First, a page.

UnionFS and file distribution

    • OMV 4.x
    • UnionFS and file distribution

      Wondering if there is an automatic ad intelligent way to manage the file load of the drives in a UnionFS array?
      By default the array is set to 'existing path, most free space'. Which generally makes good sense. But I have large drives in the array and am filling it with data from 2 root folders. The behaviour so far seems to be that it's just going to fill up the first drive, then move onto the next drive.

      I'm coming from FlexRaid. It had a setting "Auto Merge with Balanced Space Priority" which balanced the disk space usage. Is there a way to do that with UnionFS?
    • You probably will fill the drive up to the limit specified by in UnionFS. You're probably filling one drive with video content, which are very large files.

      When a shared folder is created on the UnionFS mount point, we'll say Videos, using "Existing Path, Most Free Space", the folder is created on one drive. Thereafter, the first directive "Existing Path" will direct all files to that shared folder only.
      If you use the policy "Most Free Space", "Videos" will be filled with files until one of the other drives has more free space. When that happens, the folder Videos is created on the 2nd drive, is filled with files, and so on. UnionFS adds the contents of the Videos' folders, on two drives. and presents it as one folder.

      "Existing Path, Most Free Space" has some advantages for recovery, but if you're storing a lot of large files in a small number of folders, and want even distribution over all drives, use "Most free space". Based on what you said above about FlexRAID, "Most Free Space" is probably the closest equivalent.

      BTW: You can change policies on the fly, but the array won't "auto rebalance" existing storage. However, over time, it will balance out.

      The post was edited 1 time, last by crashtest: edit ().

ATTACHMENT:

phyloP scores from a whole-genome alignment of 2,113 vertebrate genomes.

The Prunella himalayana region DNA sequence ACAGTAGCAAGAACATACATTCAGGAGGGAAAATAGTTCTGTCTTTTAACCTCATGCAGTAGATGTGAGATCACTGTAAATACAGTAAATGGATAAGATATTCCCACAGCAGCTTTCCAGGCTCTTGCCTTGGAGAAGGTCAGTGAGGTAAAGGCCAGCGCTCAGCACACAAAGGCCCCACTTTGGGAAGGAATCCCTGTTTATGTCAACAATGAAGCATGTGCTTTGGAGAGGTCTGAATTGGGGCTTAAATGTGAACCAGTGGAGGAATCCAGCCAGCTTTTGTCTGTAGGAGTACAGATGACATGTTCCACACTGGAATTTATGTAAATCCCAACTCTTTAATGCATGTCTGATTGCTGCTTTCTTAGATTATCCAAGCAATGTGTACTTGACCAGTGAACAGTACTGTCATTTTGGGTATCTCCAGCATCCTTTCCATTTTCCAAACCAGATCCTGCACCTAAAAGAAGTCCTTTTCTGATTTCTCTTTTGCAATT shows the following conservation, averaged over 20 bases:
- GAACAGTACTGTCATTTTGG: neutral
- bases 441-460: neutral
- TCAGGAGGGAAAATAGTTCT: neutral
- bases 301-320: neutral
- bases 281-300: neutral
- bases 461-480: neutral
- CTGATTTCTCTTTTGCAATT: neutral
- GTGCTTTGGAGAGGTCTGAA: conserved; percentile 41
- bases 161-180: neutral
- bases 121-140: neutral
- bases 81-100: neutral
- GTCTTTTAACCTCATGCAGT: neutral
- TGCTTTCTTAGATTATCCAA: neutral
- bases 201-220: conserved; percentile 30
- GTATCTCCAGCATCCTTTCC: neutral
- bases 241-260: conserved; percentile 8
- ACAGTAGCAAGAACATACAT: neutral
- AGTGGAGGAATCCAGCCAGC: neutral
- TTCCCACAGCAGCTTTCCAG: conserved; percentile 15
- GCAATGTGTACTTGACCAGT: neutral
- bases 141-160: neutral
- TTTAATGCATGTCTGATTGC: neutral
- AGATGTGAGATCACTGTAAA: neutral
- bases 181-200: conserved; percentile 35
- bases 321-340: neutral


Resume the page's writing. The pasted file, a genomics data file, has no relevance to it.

• Could you elaborate on the advantages of "Existing Path, Most Free Space" in regards to recovery?

      If I have a large media folder with numerous sub-folders, is the "Existing Path, Most Free Space" smart enough to not split the sub folders among drives?

      Also, what is the difference between "Existing Path, Most Free Space" and ""Existing Path, Least Used Space"
    • crashtest wrote:

      You probably will fill the drive up to the limit specified by in UnionFS. You're probably filling one drive with video content, which are very large files.

      When a shared folder is created on the UnionFS mount point, we'll say Videos, using "Existing Path, Most Free Space", the folder is created on one drive. Thereafter, the first directive "Existing Path" will direct all files to that shared folder only.
      If you use the policy "Most Free Space", "Videos" will be filled with files until one of the other drives has more free space. When that happens, the folder Videos is created on the 2nd drive, is filled with files, and so on. UnionFS adds the contents of the Videos' folders, on two drives. and presents it as one folder.

      "Existing Path, Most Free Space" has some advantages for recovery, but if you're storing a lot of large files in a small number of folders, and want even distribution over all drives, use "Most free space". Based on what you said above about FlexRAID, "Most Free Space" is probably the closest equivalent.

      BTW: You can change policies on the fly, but the array won't "auto rebalance" existing storage. However, over time, it will balance out.
      I think I understood what you wrote, but what happens if I use Existing Path, Most Free Space policy, and the folder on first drive is filled full? I think UnionFS should create another folder with same name and path on other drive and continue write to there, but not this happens, it says there is nore more space on disk (however the other disk in pool is almost empty)
    • schulcz wrote:

      I think I understood what you wrote, but what happens if I use Existing Path, Most Free Space policy, and the folder on first drive is filled full? I think UnionFS should create another folder with same name and path on other drive and continue write to there, but not this happens, it says there is nore more space on disk (however the other disk in pool is almost empty)
      The part you are missing is "Existing Path." If the path does not already exist on a drive, mergerfs will not create it and won't be able to write data there.
      --
      Google is your friend and Bob's your uncle!

      OMV 4.x - ASRock Rack C2550D4I - 16GB ECC - Silverstone DS380
    • gderf wrote:

      schulcz wrote:

      I think I understood what you wrote, but what happens if I use Existing Path, Most Free Space policy, and the folder on first drive is filled full? I think UnionFS should create another folder with same name and path on other drive and continue write to there, but not this happens, it says there is nore more space on disk (however the other disk in pool is almost empty)